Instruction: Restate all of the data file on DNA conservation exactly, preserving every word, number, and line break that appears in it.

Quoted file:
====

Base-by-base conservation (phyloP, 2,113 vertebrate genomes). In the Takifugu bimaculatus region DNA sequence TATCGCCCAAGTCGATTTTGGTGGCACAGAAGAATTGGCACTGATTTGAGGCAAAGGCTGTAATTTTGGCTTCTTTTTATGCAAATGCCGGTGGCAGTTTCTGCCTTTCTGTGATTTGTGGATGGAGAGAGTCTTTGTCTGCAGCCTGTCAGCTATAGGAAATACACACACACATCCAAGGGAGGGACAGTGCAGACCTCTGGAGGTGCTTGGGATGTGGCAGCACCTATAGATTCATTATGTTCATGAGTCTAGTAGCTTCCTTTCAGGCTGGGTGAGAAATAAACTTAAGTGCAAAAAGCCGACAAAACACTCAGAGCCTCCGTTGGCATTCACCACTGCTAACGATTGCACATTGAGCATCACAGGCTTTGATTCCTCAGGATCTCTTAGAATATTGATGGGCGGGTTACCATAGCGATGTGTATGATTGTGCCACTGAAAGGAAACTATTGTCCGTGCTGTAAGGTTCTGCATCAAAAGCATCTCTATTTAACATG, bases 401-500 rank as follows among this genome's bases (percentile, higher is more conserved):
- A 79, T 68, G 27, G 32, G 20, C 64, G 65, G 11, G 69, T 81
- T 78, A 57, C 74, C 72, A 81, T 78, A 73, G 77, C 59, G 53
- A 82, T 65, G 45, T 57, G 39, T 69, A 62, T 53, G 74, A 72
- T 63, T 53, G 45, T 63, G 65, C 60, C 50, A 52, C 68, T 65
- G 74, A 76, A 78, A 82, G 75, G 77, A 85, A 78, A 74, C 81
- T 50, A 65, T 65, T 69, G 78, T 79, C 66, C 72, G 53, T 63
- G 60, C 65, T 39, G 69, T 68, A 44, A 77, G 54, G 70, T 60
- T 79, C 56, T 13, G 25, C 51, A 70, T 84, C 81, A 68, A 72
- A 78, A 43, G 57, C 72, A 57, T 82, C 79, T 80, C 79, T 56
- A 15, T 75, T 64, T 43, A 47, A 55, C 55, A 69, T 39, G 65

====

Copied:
Base-by-base conservation (phyloP, 2,113 vertebrate genomes). In the Takifugu bimaculatus region DNA sequence TATCGCCCAAGTCGATTTTGGTGGCACAGAAGAATTGGCACTGATTTGAGGCAAAGGCTGTAATTTTGGCTTCTTTTTATGCAAATGCCGGTGGCAGTTTCTGCCTTTCTGTGATTTGTGGATGGAGAGAGTCTTTGTCTGCAGCCTGTCAGCTATAGGAAATACACACACACATCCAAGGGAGGGACAGTGCAGACCTCTGGAGGTGCTTGGGATGTGGCAGCACCTATAGATTCATTATGTTCATGAGTCTAGTAGCTTCCTTTCAGGCTGGGTGAGAAATAAACTTAAGTGCAAAAAGCCGACAAAACACTCAGAGCCTCCGTTGGCATTCACCACTGCTAACGATTGCACATTGAGCATCACAGGCTTTGATTCCTCAGGATCTCTTAGAATATTGATGGGCGGGTTACCATAGCGATGTGTATGATTGTGCCACTGAAAGGAAACTATTGTCCGTGCTGTAAGGTTCTGCATCAAAAGCATCTCTATTTAACATG, bases 401-500 rank as follows among this genome's bases (percentile, higher is more conserved):
- A 79, T 68, G 27, G 32, G 20, C 64, G 65, G 11, G 69, T 81
- T 78, A 57, C 74, C 72, A 81, T 78, A 73, G 77, C 59, G 53
- A 82, T 65, G 45, T 57, G 39, T 69, A 62, T 53, G 74, A 72
- T 63, T 53, G 45, T 63, G 65, C 60, C 50, A 52, C 68, T 65
- G 74, A 76, A 78, A 82, G 75, G 77, A 85, A 78, A 74, C 81
- T 50, A 65, T 65, T 69, G 78, T 79, C 66, C 72, G 53, T 63
- G 60, C 65, T 39, G 69, T 68, A 44, A 77, G 54, G 70, T 60
- T 79, C 56, T 13, G 25, C 51, A 70, T 84, C 81, A 68, A 72
- A 78, A 43, G 57, C 72, A 57, T 82, C 79, T 80, C 79, T 56
- A 15, T 75, T 64, T 43, A 47, A 55, C 55, A 69, T 39, G 65